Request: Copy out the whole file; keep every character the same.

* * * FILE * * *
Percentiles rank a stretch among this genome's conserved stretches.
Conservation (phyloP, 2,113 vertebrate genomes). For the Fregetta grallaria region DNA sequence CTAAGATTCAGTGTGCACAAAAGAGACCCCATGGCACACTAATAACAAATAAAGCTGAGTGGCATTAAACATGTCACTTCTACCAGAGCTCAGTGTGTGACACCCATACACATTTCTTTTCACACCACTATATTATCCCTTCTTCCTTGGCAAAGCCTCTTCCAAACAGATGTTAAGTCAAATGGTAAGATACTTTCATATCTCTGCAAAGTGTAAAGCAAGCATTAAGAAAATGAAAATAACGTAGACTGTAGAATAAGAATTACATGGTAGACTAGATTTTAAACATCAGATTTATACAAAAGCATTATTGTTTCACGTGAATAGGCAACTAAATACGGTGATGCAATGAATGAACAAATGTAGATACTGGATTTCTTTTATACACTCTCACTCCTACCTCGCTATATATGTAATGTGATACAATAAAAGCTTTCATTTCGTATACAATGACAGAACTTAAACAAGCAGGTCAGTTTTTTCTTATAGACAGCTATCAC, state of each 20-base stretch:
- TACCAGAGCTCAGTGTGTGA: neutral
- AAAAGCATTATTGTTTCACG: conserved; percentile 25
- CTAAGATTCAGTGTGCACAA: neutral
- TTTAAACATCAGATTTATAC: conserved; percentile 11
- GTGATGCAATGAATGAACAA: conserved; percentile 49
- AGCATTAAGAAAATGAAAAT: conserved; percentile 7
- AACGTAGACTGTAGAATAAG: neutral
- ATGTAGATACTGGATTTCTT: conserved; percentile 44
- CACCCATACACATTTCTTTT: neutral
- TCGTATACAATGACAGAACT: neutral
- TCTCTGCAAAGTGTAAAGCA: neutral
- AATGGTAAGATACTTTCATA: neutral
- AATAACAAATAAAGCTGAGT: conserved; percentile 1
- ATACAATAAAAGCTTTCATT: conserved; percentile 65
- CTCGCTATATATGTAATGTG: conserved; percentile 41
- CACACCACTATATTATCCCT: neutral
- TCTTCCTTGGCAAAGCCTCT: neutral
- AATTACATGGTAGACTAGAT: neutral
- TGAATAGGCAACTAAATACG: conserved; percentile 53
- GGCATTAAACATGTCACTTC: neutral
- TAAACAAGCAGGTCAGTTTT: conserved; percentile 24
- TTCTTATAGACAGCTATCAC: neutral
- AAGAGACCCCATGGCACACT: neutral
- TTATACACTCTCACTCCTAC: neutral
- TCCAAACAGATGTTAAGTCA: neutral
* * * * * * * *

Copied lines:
Percentiles rank a stretch among this genome's conserved stretches.
Conservation (phyloP, 2,113 vertebrate genomes). For the Fregetta grallaria region DNA sequence CTAAGATTCAGTGTGCACAAAAGAGACCCCATGGCACACTAATAACAAATAAAGCTGAGTGGCATTAAACATGTCACTTCTACCAGAGCTCAGTGTGTGACACCCATACACATTTCTTTTCACACCACTATATTATCCCTTCTTCCTTGGCAAAGCCTCTTCCAAACAGATGTTAAGTCAAATGGTAAGATACTTTCATATCTCTGCAAAGTGTAAAGCAAGCATTAAGAAAATGAAAATAACGTAGACTGTAGAATAAGAATTACATGGTAGACTAGATTTTAAACATCAGATTTATACAAAAGCATTATTGTTTCACGTGAATAGGCAACTAAATACGGTGATGCAATGAATGAACAAATGTAGATACTGGATTTCTTTTATACACTCTCACTCCTACCTCGCTATATATGTAATGTGATACAATAAAAGCTTTCATTTCGTATACAATGACAGAACTTAAACAAGCAGGTCAGTTTTTTCTTATAGACAGCTATCAC, state of each 20-base stretch:
- TACCAGAGCTCAGTGTGTGA: neutral
- AAAAGCATTATTGTTTCACG: conserved; percentile 25
- CTAAGATTCAGTGTGCACAA: neutral
- TTTAAACATCAGATTTATAC: conserved; percentile 11
- GTGATGCAATGAATGAACAA: conserved; percentile 49
- AGCATTAAGAAAATGAAAAT: conserved; percentile 7
- AACGTAGACTGTAGAATAAG: neutral
- ATGTAGATACTGGATTTCTT: conserved; percentile 44
- CACCCATACACATTTCTTTT: neutral
- TCGTATACAATGACAGAACT: neutral
- TCTCTGCAAAGTGTAAAGCA: neutral
- AATGGTAAGATACTTTCATA: neutral
- AATAACAAATAAAGCTGAGT: conserved; percentile 1
- ATACAATAAAAGCTTTCATT: conserved; percentile 65
- CTCGCTATATATGTAATGTG: conserved; percentile 41
- CACACCACTATATTATCCCT: neutral
- TCTTCCTTGGCAAAGCCTCT: neutral
- AATTACATGGTAGACTAGAT: neutral
- TGAATAGGCAACTAAATACG: conserved; percentile 53
- GGCATTAAACATGTCACTTC: neutral
- TAAACAAGCAGGTCAGTTTT: conserved; percentile 24
- TTCTTATAGACAGCTATCAC: neutral
- AAGAGACCCCATGGCACACT: neutral
- TTATACACTCTCACTCCTAC: neutral
- TCCAAACAGATGTTAAGTCA: neutral